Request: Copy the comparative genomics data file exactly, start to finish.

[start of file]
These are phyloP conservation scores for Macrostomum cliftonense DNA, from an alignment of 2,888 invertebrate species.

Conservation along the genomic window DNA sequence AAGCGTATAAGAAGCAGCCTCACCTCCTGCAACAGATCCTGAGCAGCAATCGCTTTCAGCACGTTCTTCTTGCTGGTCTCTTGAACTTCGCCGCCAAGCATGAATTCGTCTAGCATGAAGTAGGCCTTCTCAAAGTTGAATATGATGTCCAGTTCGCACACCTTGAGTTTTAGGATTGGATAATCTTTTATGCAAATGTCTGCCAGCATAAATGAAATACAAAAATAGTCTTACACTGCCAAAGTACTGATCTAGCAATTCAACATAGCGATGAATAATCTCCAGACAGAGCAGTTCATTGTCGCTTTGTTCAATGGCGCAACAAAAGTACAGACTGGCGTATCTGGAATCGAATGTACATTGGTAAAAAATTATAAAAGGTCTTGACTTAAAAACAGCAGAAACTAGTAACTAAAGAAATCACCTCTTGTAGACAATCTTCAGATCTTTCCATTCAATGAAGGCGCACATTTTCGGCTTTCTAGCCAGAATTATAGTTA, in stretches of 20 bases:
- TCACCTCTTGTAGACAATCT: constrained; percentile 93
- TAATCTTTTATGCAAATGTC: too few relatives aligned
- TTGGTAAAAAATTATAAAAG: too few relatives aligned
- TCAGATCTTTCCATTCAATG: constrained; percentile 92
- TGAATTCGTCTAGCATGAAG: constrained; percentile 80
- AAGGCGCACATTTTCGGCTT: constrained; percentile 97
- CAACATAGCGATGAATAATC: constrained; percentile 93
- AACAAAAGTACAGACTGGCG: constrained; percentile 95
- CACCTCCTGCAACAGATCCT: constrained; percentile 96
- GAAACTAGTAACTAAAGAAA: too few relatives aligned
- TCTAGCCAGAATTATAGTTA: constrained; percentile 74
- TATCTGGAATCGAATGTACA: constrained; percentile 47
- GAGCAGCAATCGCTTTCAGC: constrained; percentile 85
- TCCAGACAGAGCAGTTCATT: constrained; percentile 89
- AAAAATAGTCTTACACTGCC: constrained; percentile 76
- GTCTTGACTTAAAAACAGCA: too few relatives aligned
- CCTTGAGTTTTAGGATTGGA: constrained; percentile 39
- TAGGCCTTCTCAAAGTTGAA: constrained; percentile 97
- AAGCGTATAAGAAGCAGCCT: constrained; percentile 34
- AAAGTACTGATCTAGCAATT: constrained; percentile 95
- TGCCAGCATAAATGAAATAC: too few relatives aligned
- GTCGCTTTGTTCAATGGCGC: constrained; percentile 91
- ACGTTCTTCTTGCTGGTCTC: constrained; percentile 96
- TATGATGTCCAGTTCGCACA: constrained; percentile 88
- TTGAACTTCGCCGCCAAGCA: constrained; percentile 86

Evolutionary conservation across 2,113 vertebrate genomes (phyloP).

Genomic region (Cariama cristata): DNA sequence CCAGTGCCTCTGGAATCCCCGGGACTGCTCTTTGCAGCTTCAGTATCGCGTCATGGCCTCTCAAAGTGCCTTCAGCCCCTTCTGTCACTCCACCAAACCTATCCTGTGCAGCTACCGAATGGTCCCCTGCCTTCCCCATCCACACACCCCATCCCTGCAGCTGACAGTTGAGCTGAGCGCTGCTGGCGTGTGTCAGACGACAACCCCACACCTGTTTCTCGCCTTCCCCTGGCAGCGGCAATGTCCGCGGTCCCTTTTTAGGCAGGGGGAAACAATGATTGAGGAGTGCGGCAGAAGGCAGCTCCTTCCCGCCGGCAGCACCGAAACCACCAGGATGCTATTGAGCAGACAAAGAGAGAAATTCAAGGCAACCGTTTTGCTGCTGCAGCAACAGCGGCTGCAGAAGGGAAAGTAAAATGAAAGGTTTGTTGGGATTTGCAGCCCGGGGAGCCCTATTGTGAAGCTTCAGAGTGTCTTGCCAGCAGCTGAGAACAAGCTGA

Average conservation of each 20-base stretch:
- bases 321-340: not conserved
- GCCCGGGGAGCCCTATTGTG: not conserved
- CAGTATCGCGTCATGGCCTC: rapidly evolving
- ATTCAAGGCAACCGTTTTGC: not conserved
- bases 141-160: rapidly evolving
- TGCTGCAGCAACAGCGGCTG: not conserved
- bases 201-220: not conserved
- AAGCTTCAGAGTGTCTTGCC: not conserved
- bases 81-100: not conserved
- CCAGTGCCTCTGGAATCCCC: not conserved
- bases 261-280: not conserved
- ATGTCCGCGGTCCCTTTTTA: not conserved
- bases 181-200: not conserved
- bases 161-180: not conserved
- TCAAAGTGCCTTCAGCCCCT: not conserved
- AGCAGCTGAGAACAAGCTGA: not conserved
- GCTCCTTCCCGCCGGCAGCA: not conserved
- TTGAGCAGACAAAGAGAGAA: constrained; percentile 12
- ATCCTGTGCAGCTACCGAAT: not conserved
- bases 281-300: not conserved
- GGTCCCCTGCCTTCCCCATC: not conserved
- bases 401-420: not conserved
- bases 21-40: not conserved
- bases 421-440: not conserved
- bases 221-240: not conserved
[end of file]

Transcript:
These are phyloP conservation scores for Macrostomum cliftonense DNA, from an alignment of 2,888 invertebrate species.

Conservation along the genomic window DNA sequence AAGCGTATAAGAAGCAGCCTCACCTCCTGCAACAGATCCTGAGCAGCAATCGCTTTCAGCACGTTCTTCTTGCTGGTCTCTTGAACTTCGCCGCCAAGCATGAATTCGTCTAGCATGAAGTAGGCCTTCTCAAAGTTGAATATGATGTCCAGTTCGCACACCTTGAGTTTTAGGATTGGATAATCTTTTATGCAAATGTCTGCCAGCATAAATGAAATACAAAAATAGTCTTACACTGCCAAAGTACTGATCTAGCAATTCAACATAGCGATGAATAATCTCCAGACAGAGCAGTTCATTGTCGCTTTGTTCAATGGCGCAACAAAAGTACAGACTGGCGTATCTGGAATCGAATGTACATTGGTAAAAAATTATAAAAGGTCTTGACTTAAAAACAGCAGAAACTAGTAACTAAAGAAATCACCTCTTGTAGACAATCTTCAGATCTTTCCATTCAATGAAGGCGCACATTTTCGGCTTTCTAGCCAGAATTATAGTTA, in stretches of 20 bases:
- TCACCTCTTGTAGACAATCT: constrained; percentile 93
- TAATCTTTTATGCAAATGTC: too few relatives aligned
- TTGGTAAAAAATTATAAAAG: too few relatives aligned
- TCAGATCTTTCCATTCAATG: constrained; percentile 92
- TGAATTCGTCTAGCATGAAG: constrained; percentile 80
- AAGGCGCACATTTTCGGCTT: constrained; percentile 97
- CAACATAGCGATGAATAATC: constrained; percentile 93
- AACAAAAGTACAGACTGGCG: constrained; percentile 95
- CACCTCCTGCAACAGATCCT: constrained; percentile 96
- GAAACTAGTAACTAAAGAAA: too few relatives aligned
- TCTAGCCAGAATTATAGTTA: constrained; percentile 74
- TATCTGGAATCGAATGTACA: constrained; percentile 47
- GAGCAGCAATCGCTTTCAGC: constrained; percentile 85
- TCCAGACAGAGCAGTTCATT: constrained; percentile 89
- AAAAATAGTCTTACACTGCC: constrained; percentile 76
- GTCTTGACTTAAAAACAGCA: too few relatives aligned
- CCTTGAGTTTTAGGATTGGA: constrained; percentile 39
- TAGGCCTTCTCAAAGTTGAA: constrained; percentile 97
- AAGCGTATAAGAAGCAGCCT: constrained; percentile 34
- AAAGTACTGATCTAGCAATT: constrained; percentile 95
- TGCCAGCATAAATGAAATAC: too few relatives aligned
- GTCGCTTTGTTCAATGGCGC: constrained; percentile 91
- ACGTTCTTCTTGCTGGTCTC: constrained; percentile 96
- TATGATGTCCAGTTCGCACA: constrained; percentile 88
- TTGAACTTCGCCGCCAAGCA: constrained; percentile 86

Evolutionary conservation across 2,113 vertebrate genomes (phyloP).

Genomic region (Cariama cristata): DNA sequence CCAGTGCCTCTGGAATCCCCGGGACTGCTCTTTGCAGCTTCAGTATCGCGTCATGGCCTCTCAAAGTGCCTTCAGCCCCTTCTGTCACTCCACCAAACCTATCCTGTGCAGCTACCGAATGGTCCCCTGCCTTCCCCATCCACACACCCCATCCCTGCAGCTGACAGTTGAGCTGAGCGCTGCTGGCGTGTGTCAGACGACAACCCCACACCTGTTTCTCGCCTTCCCCTGGCAGCGGCAATGTCCGCGGTCCCTTTTTAGGCAGGGGGAAACAATGATTGAGGAGTGCGGCAGAAGGCAGCTCCTTCCCGCCGGCAGCACCGAAACCACCAGGATGCTATTGAGCAGACAAAGAGAGAAATTCAAGGCAACCGTTTTGCTGCTGCAGCAACAGCGGCTGCAGAAGGGAAAGTAAAATGAAAGGTTTGTTGGGATTTGCAGCCCGGGGAGCCCTATTGTGAAGCTTCAGAGTGTCTTGCCAGCAGCTGAGAACAAGCTGA

Average conservation of each 20-base stretch:
- bases 321-340: not conserved
- GCCCGGGGAGCCCTATTGTG: not conserved
- CAGTATCGCGTCATGGCCTC: rapidly evolving
- ATTCAAGGCAACCGTTTTGC: not conserved
- bases 141-160: rapidly evolving
- TGCTGCAGCAACAGCGGCTG: not conserved
- bases 201-220: not conserved
- AAGCTTCAGAGTGTCTTGCC: not conserved
- bases 81-100: not conserved
- CCAGTGCCTCTGGAATCCCC: not conserved
- bases 261-280: not conserved
- ATGTCCGCGGTCCCTTTTTA: not conserved
- bases 181-200: not conserved
- bases 161-180: not conserved
- TCAAAGTGCCTTCAGCCCCT: not conserved
- AGCAGCTGAGAACAAGCTGA: not conserved
- GCTCCTTCCCGCCGGCAGCA: not conserved
- TTGAGCAGACAAAGAGAGAA: constrained; percentile 12
- ATCCTGTGCAGCTACCGAAT: not conserved
- bases 281-300: not conserved
- GGTCCCCTGCCTTCCCCATC: not conserved
- bases 401-420: not conserved
- bases 21-40: not conserved
- bases 421-440: not conserved
- bases 221-240: not conserved